2491: Immune Factory

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Immune Factory
In the final vote, the doubters were won over by the strength of the name IMMUNION.
Title text: In the final vote, the doubters were won over by the strength of the name IMMUNION.

Explanation

Ambox notice.png This explanation may be incomplete or incorrect: Created by an IMMUNION. Please mention here why this explanation isn't complete. Do NOT delete this tag too soon.
If you can address this issue, please edit the page! Thanks.

This comic is another entry in a series of comics related to the 2020-21 pandemic of the SARS-CoV-2 virus, which causes COVID-19, specifically regarding the COVID-19 vaccine.

When Hairy received his first dose of a COVID-19 vaccine, his body began building a defense in the form of antibodies. He has now received his second shot, and is feeling even more unwell than the first time, since his body has ramped up the production of antibodies, as Cueball states. Hairy and Cueball then begins to make comments that metaphorically compare Hairy's immune system to a factory, hence the title Immune Factory.

Vaccines in general work by giving the body's immune system a chance to respond to a pathogen without actually being infected. The immune system responds by producing antibodies, proteins customised to attach to the pathogen, either disabling it directly or marking it for attack by immune cells. After the vaccine (or after an actual illness), the immune system remembers how to make the antibodies and can more quickly respond to future infections. This is why Hairy describes his body as an "antibody factory".

However, many common symptoms of illness (such as fever, soreness, diarrhea and nausea) are actually caused by the body's immune response rather than the infection itself. As a result, vaccines can result in similar symptoms to an illness, albeit milder and of shorter duration.

Hairy extends the "body as factory" metaphor by complaining that, since he feels unwell, the factory must be violating OSHA regulations—that is, rules that protect workers from unsafe work conditions. Hairy says his lymphatic system (a major component of the immune system) is protesting the "brutal" work of responding to the vaccine, as human workers might protest a dangerous workplace.

In real workplaces, one possible response to worker dissatisfaction is for them to unionize, forming an organization that can use their solidarity to bargain for improvements to working conditions. Hairy says that this is what his immune cells have done. It is not clear whether this corresponds to any actual part of the immune response, or whether it is simply a humorous expansion on the "factory" metaphor.

Cueball uses the "union" statement to set up a pun on two meanings of the word "scab". If unions make demands that an employer refuses, their workers may strike, or refuse to work. Employers may keep the workplace running by hiring strikebreakers, non-union workers (or union workers who break ranks with their colleagues). Union members may refer to strikebreakers by the pejorative term "scabs".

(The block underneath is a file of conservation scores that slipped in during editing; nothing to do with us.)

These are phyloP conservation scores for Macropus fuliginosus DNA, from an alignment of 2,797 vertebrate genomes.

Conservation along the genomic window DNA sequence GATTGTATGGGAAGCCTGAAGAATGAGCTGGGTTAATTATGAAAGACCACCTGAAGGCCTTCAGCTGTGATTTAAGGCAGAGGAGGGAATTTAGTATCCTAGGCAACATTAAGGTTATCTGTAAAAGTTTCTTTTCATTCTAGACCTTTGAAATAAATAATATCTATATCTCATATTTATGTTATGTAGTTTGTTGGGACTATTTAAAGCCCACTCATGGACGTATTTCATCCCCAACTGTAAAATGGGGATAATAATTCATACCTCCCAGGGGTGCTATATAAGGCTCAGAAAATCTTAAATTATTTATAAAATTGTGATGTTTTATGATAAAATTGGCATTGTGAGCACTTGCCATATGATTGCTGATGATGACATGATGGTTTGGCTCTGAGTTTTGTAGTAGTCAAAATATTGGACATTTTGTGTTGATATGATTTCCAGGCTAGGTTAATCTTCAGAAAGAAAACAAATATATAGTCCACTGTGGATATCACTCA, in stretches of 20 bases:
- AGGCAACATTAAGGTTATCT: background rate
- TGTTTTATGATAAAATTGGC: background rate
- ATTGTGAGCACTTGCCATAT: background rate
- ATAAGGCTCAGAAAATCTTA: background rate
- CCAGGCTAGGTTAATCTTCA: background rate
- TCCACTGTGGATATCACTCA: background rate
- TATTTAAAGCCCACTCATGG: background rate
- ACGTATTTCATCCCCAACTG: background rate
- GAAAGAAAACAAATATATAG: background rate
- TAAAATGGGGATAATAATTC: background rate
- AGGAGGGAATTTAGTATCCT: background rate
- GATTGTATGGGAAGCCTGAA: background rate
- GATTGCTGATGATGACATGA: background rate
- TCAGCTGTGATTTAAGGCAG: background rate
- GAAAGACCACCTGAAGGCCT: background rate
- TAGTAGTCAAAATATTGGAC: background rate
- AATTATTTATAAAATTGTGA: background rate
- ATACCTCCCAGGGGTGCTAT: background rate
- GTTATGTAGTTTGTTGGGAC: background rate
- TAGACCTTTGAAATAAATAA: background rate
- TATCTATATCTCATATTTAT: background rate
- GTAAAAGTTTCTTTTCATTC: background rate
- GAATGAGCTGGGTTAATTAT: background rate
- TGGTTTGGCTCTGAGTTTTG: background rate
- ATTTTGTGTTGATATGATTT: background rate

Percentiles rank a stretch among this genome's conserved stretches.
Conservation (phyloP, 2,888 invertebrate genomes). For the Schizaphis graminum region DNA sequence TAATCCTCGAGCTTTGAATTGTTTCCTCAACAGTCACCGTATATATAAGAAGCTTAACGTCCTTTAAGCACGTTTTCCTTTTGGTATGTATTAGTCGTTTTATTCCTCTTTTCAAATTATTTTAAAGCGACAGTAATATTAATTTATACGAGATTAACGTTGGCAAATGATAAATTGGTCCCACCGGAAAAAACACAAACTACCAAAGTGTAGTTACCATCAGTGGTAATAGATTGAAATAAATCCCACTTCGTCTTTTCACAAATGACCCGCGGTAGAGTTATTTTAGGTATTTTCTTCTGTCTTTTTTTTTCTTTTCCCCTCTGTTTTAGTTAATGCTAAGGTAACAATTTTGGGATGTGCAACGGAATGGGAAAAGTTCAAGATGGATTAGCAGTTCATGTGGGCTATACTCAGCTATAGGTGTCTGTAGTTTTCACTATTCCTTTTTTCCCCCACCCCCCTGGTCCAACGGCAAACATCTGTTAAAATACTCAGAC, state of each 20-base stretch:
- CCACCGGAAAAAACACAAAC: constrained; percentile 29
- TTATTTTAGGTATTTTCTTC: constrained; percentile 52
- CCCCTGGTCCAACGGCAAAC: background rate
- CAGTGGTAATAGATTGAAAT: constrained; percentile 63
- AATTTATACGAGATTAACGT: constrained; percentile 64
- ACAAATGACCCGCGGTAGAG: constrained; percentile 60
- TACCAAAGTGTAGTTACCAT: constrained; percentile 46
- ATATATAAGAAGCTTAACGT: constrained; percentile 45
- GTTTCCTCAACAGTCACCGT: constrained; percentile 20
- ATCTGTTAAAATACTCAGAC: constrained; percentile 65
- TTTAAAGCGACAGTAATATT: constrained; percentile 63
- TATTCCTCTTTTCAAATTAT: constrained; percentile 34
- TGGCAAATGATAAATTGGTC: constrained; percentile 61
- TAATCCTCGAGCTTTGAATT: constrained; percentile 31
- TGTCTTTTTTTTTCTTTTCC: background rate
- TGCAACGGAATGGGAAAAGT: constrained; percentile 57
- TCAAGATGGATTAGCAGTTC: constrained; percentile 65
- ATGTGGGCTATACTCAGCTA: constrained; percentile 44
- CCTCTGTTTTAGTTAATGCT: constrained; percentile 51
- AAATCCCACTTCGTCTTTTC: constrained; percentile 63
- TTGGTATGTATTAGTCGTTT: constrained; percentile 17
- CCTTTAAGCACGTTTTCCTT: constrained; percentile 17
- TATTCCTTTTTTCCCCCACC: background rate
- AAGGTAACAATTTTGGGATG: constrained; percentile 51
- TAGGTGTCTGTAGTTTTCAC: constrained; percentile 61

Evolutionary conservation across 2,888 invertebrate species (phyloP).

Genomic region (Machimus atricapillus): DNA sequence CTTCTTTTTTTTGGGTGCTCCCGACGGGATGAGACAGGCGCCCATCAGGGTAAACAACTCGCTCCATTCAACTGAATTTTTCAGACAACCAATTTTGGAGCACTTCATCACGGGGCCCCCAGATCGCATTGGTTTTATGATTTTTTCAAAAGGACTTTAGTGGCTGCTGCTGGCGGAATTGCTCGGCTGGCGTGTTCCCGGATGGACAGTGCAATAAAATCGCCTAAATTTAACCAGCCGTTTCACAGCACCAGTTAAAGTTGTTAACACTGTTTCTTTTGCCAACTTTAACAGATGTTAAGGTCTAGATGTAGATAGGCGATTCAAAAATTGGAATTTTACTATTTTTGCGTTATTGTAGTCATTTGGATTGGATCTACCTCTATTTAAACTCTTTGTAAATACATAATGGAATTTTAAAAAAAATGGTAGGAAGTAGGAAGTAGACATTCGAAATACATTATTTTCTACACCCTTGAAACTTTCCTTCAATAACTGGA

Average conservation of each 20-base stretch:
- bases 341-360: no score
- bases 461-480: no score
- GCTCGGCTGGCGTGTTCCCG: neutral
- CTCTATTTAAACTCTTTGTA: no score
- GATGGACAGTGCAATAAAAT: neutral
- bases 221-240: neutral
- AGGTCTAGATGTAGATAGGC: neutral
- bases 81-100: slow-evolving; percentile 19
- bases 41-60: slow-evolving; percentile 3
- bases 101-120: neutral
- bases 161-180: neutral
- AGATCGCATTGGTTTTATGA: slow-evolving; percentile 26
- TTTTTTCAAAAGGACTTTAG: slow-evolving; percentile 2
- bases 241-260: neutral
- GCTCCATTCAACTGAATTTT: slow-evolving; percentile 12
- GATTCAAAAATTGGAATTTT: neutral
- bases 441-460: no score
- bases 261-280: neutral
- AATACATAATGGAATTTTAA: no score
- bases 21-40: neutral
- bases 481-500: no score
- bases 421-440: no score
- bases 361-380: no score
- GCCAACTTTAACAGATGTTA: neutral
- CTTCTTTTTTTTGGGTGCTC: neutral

Another meaning of "scab" is the hard coating the body produces to cover a bleeding or seeping wound while it heals. Smallpox is a dangerous illness that causes ulcers upon the skin, leading to many small scabs forming as those ulcers heal. Prior to modern vaccination techniques, people were sometimes deliberately infected with smallpox—typically from a person with a mild case—while they were healthy. This process, now called variolation (after Variola, the virus that causes smallpox), could be done in various ways. Some methods used pus or fluid from smallpox ulcers, but others used scabs from the ulcers, dried and powdered. This powder might be rubbed into a cut in the skin, or insufflated (blown up the person's nose).

The pun therefore is that members of the immune system union would not like either kind of scab. Hairy finds the pun appalling, and tells Cueball to leave.

The title-text parodies the trend for recent incarnations of unions to rebrand or form anew with a descriptively apt name (possibly with a forced acronym, or styled as one for branding purposes), rather than the (Extended/Very Extended/etc) Three Letter Acronyms of times past. In this case making a portmanteau of "immune union" - Immunion. The cleverness of this name apparently convinced some of Hairy's immune cells that were previously opposed to the union to change their minds.

Actual OSHA regulations that may be broken by the antibody factory, if OSHA regulations applied

  • 1910.1030(d)(1) [1]
    • General. Universal precautions shall be observed to prevent contact with blood or other potentially infectious materials. Under circumstances in which differentiation between body fluid types is difficult or impossible, all body fluids shall be considered potentially infectious materials.
    • This would be broken because the immune system necessarily is in contact with blood and other bodily fluids.

Transcript